The ongoing disputes over the future of Fire Service pensions look set to continue as unions fail to come to an acceptable resolution. The age of retirement is set to be extended to 65, while many face up to the reality of having to contribute more, while taking less once they finish.
As a public sector pension, Fire Service schemes aren’t the only ones with a cloud of uncertainty hanging over their future. Police, NHS staff and teachers are all in similar boats, and although for the vast majority any semblance of control of their retirement future is due to be removed in April 2015, for former employees now residing abroad there is still time to assess all available options.
After a consultation post-Budget, it was decided that all un-funded defined benefit public sector schemes would effectively be banned from being transferred into an alternative scheme elsewhere. Once this kicks in in April, savers will be locked into a pension fund paralysed by a huge deficit, with a future most likely consisting of further benefit restrictions and age extensions.
For former employees now residing overseas, there is still time to remove savings into a more stable environment. But the clock is ticking….
UK Public Pension Fire Service Pension holders are transferring to QROPS, once they move away or planning to leave the UK to retire overseas
QROPS Offers Security
A Qualifying Recognised Overseas Pensions Scheme is a fund created to mirror that of the UK, but because it is based overseas, it benefits from more generous tax regimes, investment flexibility, selected currency denominations and early retirement options.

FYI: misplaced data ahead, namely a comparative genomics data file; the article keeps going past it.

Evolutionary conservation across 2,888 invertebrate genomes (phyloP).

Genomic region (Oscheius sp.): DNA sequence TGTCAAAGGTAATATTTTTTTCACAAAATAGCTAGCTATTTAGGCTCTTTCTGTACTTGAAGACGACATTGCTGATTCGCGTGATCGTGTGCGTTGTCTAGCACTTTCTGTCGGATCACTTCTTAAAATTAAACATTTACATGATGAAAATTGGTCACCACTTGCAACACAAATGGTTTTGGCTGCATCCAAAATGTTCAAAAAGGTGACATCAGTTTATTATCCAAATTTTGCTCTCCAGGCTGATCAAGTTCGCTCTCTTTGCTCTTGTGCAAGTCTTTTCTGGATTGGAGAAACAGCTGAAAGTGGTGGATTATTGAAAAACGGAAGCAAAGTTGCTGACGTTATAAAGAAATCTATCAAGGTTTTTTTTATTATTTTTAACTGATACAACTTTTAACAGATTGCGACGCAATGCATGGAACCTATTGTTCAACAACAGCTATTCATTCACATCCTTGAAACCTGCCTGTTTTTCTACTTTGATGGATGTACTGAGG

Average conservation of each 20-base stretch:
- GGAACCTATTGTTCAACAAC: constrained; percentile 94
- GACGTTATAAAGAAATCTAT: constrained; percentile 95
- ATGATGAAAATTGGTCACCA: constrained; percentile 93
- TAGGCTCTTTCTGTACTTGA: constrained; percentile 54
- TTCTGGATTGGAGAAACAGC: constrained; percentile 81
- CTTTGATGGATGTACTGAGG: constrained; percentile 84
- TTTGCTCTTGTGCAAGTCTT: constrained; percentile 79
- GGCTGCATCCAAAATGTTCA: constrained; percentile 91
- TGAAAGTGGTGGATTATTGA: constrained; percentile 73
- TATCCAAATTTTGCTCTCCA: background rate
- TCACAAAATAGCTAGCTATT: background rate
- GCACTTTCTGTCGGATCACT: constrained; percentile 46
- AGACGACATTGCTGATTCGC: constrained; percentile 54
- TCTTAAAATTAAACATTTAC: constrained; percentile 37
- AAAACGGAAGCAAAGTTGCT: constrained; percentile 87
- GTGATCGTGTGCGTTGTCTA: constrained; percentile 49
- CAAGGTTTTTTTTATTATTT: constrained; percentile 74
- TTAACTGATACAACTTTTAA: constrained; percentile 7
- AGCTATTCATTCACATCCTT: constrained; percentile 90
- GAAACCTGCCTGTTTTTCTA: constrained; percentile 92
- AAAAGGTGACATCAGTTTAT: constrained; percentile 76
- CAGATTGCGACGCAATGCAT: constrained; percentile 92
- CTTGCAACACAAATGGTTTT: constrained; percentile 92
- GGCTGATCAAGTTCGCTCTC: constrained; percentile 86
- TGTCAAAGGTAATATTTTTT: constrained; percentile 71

The power of choice when it comes to retirement cannot be underestimated, and while as an expat, the option was always there to look into the move into a QROPS, many saw it as either too complicated or were unsure as to the security of their funds.
But QROPS have come a long way since their inception in 2006. There are now over 3,500 schemes run in 42 jurisdictions across the globe. Many jurisdictions (Malta, Gibraltar, Australia) have financial regulation that operates in a similar manner to the UK, and some huge providers have entered the market adding a sense of credibility to what was already seen as being a very good option for expats with funds left in the UK.
The Benefits Available:
Up to 30% Lump Sum Tax Free
Soon to be 100% lump sum (predicted for April 2015), this will mean that 25% will be available free of tax, while the remainder will be subject to the tax rate of the jurisdiction. This can be tax-free, it can be 2.5%. If you place your funds in the right place, it will ALWAYS be less than the UK
You can choose the level of investment and the area in which you wish to invest. More control over your future is perhaps one of the most desirable aspects of a QROPS.
QROPS pass on the entire fund to your partner if you should die before the end of the scheme. In the UK, 55% gets passed on.
As they are designed for the modern expatriate, there is a great deal of flexibility. Although this can vary between schemes, often providers will allow transfer into a different jurisdiction with minimal charges, many offer retirement at 55.
Avoid Currency Uncertainty
When it comes to drawing a pension from the UK and having it converted into whichever currency is required, the fund can be eaten into by fluctuations. This can be avoided by having the savings placed in the currency of your choice from the beginning.
QROPS provide some excellent benefits, and for public sector scheme holders, there is only six months to make certain they have considered every option available. Advice on QROPS should only be taken from a fully qualified professional with experience in dealing with these schemes.